Wyoming Isn't The Equality State Anymore

by Morgan Brinlee

If I asked you which state's nickname had to do with equality, would you have guessed Wyoming? The state earned its moniker for being largely ahead of its time for granting women voting rights during the Westward Expansion of the mid-1800s. But should Wyoming still be called The Equality State?

More than 20 years before Congress would admit Wyoming into the Union as the 44th state, the temporary government for the "territory of Wyoming," as it was known back then, gave women the right to vote in 1869, the first state in the country to do so. Its historic decision represented one of the women's suffrage movement's most significant and earliest victories.

The bill was introduced by William Bright, a saloonkeeper who was elected president of the territory's legislative council. However, Bright's proposal wasn't completely revolutionary at the time. Although Wyoming was the first state to pass a bill on women's suffrage, it wasn't the first to take up the issue. Legislatures in the Washington Territory, the Nebraska Territory, the Dakota Territory, and even Congress had attempted, unsuccessfully, to pass legislation granting women the right to vote since 1854. Moreover, Bright was likely motivated more by a desire to draw women to Wyoming and shore up a voter support base for Democrats in the state than by an ardent belief in the women's suffrage movement. Men reportedly outnumbered women six to one in Wyoming at the time.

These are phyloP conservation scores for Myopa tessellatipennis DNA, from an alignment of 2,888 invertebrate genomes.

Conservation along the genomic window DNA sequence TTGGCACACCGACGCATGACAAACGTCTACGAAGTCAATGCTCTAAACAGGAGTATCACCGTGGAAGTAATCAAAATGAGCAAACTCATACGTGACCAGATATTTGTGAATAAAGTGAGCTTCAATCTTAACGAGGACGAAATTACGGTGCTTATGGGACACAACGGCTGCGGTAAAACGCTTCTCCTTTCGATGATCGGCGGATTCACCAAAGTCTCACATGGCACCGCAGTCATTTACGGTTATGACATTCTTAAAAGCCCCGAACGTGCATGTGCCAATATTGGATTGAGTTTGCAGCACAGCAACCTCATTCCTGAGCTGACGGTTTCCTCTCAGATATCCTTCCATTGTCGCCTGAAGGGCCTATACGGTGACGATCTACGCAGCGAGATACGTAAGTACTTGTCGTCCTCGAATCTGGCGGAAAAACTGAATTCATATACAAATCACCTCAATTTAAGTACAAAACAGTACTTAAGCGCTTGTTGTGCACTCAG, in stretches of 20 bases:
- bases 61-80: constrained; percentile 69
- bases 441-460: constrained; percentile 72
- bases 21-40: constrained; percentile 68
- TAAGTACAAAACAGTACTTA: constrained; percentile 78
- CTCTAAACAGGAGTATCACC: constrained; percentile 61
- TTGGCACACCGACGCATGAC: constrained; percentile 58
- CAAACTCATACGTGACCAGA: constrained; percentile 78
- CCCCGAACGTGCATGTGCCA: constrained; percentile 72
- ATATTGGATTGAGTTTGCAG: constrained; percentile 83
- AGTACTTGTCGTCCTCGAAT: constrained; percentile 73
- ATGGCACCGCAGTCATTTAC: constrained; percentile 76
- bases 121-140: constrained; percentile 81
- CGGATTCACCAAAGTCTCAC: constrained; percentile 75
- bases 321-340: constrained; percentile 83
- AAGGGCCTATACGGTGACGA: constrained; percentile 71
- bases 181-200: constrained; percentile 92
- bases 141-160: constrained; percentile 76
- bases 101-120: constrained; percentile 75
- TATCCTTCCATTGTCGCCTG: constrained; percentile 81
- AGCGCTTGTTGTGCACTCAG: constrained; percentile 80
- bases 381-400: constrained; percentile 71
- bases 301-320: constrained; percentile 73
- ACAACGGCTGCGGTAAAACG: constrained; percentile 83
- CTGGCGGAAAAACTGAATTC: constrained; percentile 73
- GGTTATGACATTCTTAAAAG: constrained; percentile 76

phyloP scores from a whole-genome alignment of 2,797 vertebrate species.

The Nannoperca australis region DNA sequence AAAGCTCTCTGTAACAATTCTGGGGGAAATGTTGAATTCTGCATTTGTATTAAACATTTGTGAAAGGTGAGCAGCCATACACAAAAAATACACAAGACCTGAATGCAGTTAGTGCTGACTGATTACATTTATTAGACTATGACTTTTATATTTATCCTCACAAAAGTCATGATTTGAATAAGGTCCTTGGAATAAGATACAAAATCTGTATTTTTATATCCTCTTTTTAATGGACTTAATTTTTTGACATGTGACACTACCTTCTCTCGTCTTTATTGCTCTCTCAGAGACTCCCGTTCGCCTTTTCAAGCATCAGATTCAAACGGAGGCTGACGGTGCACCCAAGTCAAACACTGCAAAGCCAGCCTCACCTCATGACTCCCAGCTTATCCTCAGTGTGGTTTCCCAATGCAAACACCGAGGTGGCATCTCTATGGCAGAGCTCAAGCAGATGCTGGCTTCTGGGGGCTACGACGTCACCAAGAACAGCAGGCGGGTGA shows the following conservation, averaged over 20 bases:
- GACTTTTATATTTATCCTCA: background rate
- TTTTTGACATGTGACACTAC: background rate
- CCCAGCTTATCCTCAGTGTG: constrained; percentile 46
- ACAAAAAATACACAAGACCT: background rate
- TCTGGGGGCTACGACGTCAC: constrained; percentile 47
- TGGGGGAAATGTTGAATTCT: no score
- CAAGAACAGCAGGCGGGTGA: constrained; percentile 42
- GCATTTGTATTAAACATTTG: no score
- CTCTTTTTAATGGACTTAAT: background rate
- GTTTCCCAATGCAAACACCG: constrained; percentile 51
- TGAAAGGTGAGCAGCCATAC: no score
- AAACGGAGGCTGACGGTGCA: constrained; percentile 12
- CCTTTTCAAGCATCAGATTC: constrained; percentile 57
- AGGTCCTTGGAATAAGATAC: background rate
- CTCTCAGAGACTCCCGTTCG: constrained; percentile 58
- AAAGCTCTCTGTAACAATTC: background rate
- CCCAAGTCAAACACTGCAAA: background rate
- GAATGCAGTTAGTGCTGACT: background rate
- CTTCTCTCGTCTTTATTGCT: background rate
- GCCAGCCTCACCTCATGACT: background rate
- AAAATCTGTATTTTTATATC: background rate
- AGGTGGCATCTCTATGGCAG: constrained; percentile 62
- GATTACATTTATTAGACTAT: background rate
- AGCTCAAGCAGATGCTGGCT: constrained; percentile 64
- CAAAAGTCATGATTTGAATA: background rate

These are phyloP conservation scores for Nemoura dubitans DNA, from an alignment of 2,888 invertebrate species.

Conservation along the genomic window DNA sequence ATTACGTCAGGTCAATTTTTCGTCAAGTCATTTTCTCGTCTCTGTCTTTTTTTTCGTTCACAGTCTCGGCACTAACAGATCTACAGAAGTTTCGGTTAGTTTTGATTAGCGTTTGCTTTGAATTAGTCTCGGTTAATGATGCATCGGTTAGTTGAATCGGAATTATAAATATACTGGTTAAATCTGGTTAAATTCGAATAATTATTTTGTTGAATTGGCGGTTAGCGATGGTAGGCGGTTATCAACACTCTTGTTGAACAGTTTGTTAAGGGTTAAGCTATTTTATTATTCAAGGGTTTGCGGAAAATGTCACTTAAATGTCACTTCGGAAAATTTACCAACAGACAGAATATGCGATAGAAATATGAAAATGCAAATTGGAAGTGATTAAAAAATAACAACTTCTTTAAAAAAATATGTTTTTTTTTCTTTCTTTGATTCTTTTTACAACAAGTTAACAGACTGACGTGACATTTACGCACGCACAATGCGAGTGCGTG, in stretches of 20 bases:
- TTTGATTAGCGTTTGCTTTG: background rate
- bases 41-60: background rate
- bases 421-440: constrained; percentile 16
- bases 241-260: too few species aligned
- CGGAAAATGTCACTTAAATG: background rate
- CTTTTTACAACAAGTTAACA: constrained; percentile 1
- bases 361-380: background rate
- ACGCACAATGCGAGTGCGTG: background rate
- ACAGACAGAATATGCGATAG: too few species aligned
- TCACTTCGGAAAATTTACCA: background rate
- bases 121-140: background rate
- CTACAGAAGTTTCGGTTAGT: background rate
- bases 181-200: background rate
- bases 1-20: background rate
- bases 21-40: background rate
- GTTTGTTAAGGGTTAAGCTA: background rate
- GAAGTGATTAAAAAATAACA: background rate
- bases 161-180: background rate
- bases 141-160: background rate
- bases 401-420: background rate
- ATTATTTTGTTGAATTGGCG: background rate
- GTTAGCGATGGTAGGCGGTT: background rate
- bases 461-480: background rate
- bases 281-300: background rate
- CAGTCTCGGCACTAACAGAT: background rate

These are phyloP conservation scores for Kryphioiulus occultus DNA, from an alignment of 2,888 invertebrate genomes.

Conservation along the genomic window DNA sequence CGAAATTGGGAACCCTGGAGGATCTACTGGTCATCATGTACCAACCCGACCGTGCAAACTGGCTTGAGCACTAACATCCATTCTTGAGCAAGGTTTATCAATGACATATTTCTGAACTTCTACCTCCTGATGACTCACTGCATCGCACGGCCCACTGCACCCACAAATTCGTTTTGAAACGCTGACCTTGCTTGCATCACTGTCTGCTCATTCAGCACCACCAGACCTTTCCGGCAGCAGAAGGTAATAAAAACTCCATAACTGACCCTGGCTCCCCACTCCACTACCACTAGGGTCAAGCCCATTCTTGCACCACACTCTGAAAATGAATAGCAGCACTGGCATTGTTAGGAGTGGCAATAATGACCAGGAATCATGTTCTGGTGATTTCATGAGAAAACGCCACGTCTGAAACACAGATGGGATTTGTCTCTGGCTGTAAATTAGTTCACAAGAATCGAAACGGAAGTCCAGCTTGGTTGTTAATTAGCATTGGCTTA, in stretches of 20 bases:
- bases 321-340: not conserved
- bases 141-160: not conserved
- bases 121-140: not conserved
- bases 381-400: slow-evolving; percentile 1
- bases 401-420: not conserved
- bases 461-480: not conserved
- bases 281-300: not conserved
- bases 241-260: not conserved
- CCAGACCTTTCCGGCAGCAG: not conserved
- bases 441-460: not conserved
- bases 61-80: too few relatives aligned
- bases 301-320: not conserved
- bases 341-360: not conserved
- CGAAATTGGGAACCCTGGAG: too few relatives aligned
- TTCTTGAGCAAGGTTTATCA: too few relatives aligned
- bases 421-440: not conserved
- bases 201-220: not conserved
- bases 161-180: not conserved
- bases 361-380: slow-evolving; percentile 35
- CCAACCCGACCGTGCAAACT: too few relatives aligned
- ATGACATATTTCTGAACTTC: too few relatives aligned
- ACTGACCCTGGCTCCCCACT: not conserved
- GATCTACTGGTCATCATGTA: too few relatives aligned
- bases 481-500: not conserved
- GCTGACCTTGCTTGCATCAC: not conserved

On top of granting women the right to work, Wyoming's legislature also passed a bill guaranteeing male and female teachers would be paid equal salaries and a bill that guaranteed married women property rights separate from their husband during its 1869 session.

Wyoming boasts other female firsts, which led the state's early legislatures to think it was a leader of equality. The state appointed the first-ever female justice of the peace in 1870, when Ester Hobart Morris of South Pass City was named to the position. In 1924, Wyoming elected Nellie Tayloe Ross to become the first female governor to take office and later the first woman to be appointed director of the U.S. Mint.

Nowadays, however, Wyoming's Equality State moniker serves more as an aspirational message rather than an accurate description of the state. In 2016 and 2015, women made up only 13.3 percent of Wyoming's state legislature, a drop from the 15.6 percent and 16.7 percent of seats they occupied in 2014 and 2013, respectively. In 2012, a report by the Wyoming Women's Foundation revealed the state had the highest wage gap in the nation, with women earning just 65 cents for every dollar men earned, the Laramie Boomerang reported. Comparatively, the national figure was 73 cents that same year. The report also revealed Wyoming had the lowest rate of female-owned businesses. Moreover, the state is overwhelmingly white, according to recent data from the U.S. Census Bureau.

Women may have gained an early boost in Wyoming, but the state continues to come up short of its Equality State nickname.